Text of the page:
Sometimes its quite sharp too. More like a lightning bolt or shockwave shooting through the body. That's how I picture this pain. It can also cause me confusion or rapidly drain my energy within minutes so that I am unable to speak or move. It can be quite disabling! Fortunately, retreating into darkness can help restore function quite quickly.
I didn't realise it initially, it doesn't seem to make sense, so I didn't put two and two together, but one day when my sister and I were sharing a room, I put on an eye mask so I could sleep in the day while she was still up and about and I literally felt the pain diminish all over my body within minutes. That was the day I realised how beneficial lying in the dark was.
Yes, there are days I can feel the pain in my eyes right away and I know for sure it's the light causing my problems, but sometimes it's more subtle. I won't get the pain in my eyes, but the rest of my body will be in pain - I have found that light is still a trigger for this pain and dimming lights or complete darkness help. I imagine it is a neurological reaction or maybe a sensory processing problem.
It has since become a regular part of my routine to spend some time in the dark daily. Whether it's just a few hours after waking or closing my curtains around noon when the sun is brightest or resting with a mask on. It just helps my body to recover faster.
For some reason light causes me pain, and if you've ever experienced full body pain, you will know that along with that comes tense muscles and much discomfort, maybe even moodiness. And all of those things require energy and exertion which somebody with ME cannot afford to expend. So anything to alleviate the strain on my body is a good thing.
6 Ways To Manage Light Sensitivity
Here are a few things you can do, and a few items I use regularly, to help manage photophobia. I hope you will find these helpful.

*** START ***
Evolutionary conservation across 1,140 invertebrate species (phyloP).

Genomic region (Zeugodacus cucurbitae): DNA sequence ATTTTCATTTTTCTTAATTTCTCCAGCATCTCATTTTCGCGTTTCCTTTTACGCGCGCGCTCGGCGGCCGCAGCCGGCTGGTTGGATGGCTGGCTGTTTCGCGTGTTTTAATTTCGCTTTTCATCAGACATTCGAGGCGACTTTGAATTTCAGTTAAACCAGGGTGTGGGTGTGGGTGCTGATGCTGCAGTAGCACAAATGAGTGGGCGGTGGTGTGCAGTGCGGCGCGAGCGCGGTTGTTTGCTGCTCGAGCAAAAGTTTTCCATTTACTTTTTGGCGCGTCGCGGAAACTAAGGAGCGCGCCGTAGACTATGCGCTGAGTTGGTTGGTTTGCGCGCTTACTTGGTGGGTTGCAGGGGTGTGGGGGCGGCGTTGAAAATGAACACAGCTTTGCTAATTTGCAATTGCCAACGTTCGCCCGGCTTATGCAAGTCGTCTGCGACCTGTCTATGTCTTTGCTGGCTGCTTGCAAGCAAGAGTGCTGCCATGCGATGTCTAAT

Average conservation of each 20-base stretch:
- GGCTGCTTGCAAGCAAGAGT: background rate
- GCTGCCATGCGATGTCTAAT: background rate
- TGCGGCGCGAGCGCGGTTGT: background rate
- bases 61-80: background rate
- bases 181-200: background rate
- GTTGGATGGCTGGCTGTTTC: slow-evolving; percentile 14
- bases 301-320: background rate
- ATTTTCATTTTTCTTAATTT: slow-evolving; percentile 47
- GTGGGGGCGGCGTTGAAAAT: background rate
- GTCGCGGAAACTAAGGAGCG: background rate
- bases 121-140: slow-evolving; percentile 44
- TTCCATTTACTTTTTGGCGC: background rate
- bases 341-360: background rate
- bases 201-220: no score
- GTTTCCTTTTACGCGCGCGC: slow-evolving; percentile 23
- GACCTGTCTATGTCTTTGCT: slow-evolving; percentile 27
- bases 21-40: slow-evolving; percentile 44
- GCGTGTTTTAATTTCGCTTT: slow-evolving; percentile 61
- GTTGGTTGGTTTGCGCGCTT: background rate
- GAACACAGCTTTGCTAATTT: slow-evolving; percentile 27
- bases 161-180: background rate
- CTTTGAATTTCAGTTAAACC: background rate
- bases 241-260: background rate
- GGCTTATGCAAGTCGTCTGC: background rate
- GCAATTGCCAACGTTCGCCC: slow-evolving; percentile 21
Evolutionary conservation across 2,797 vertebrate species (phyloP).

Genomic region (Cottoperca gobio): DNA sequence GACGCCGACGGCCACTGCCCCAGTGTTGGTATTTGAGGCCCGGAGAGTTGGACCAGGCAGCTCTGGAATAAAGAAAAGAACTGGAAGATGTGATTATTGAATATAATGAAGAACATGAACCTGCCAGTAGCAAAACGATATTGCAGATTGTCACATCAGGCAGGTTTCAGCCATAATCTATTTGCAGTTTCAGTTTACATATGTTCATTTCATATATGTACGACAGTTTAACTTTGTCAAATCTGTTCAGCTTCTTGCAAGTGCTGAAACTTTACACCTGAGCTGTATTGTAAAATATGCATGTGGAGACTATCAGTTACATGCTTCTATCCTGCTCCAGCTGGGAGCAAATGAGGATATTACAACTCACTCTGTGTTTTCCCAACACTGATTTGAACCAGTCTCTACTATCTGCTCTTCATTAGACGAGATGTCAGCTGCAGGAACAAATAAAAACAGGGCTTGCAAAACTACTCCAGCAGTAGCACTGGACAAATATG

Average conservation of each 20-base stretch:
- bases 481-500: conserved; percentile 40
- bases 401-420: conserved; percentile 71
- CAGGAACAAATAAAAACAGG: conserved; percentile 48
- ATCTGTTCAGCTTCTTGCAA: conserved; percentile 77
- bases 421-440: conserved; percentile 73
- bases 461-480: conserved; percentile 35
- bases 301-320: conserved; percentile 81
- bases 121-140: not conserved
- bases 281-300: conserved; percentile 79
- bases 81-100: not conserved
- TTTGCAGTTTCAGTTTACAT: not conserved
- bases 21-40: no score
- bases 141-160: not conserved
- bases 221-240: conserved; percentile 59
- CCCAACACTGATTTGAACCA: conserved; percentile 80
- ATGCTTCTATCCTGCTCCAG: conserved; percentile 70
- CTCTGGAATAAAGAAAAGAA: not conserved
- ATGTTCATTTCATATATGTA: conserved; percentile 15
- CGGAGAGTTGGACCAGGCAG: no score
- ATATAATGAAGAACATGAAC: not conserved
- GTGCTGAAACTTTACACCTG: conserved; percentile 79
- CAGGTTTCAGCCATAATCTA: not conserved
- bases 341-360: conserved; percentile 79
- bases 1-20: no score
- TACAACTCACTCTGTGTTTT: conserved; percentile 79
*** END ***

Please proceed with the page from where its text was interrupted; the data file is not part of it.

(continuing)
Tinted Glasses & Migraine Lenses
There are various types of tinted glasses for light sensitivity. I've had my prescription lenses tinted to varying degrees of brown/yellow, so I use a variety of tinted glasses daily. I switch between them depending on how much light is coming in through the window and how much pain I'm in.
I have some friends who use pink or green migraine lenses or the yellow tinted blue light filter lenses too. Ideally you'll want to test them to see which filters put less strain on your eyes. You should feel the relief when you put on the right one.
Hats and Caps
I sometimes wear a hat or cap in the house too! When your eyes can tolerate indirect light, maybe because you're wearing tinted glasses, then shading your eyes from the direct light of the ceiling fixture with a hat or cap can be a great help.
These are such a big help! I've had them installed in my bedroom and living room so that I can enjoy some days on the sofa too. Nothing worse than making it all the way across the house only to find the living room is too bright and you have to trek all the way back!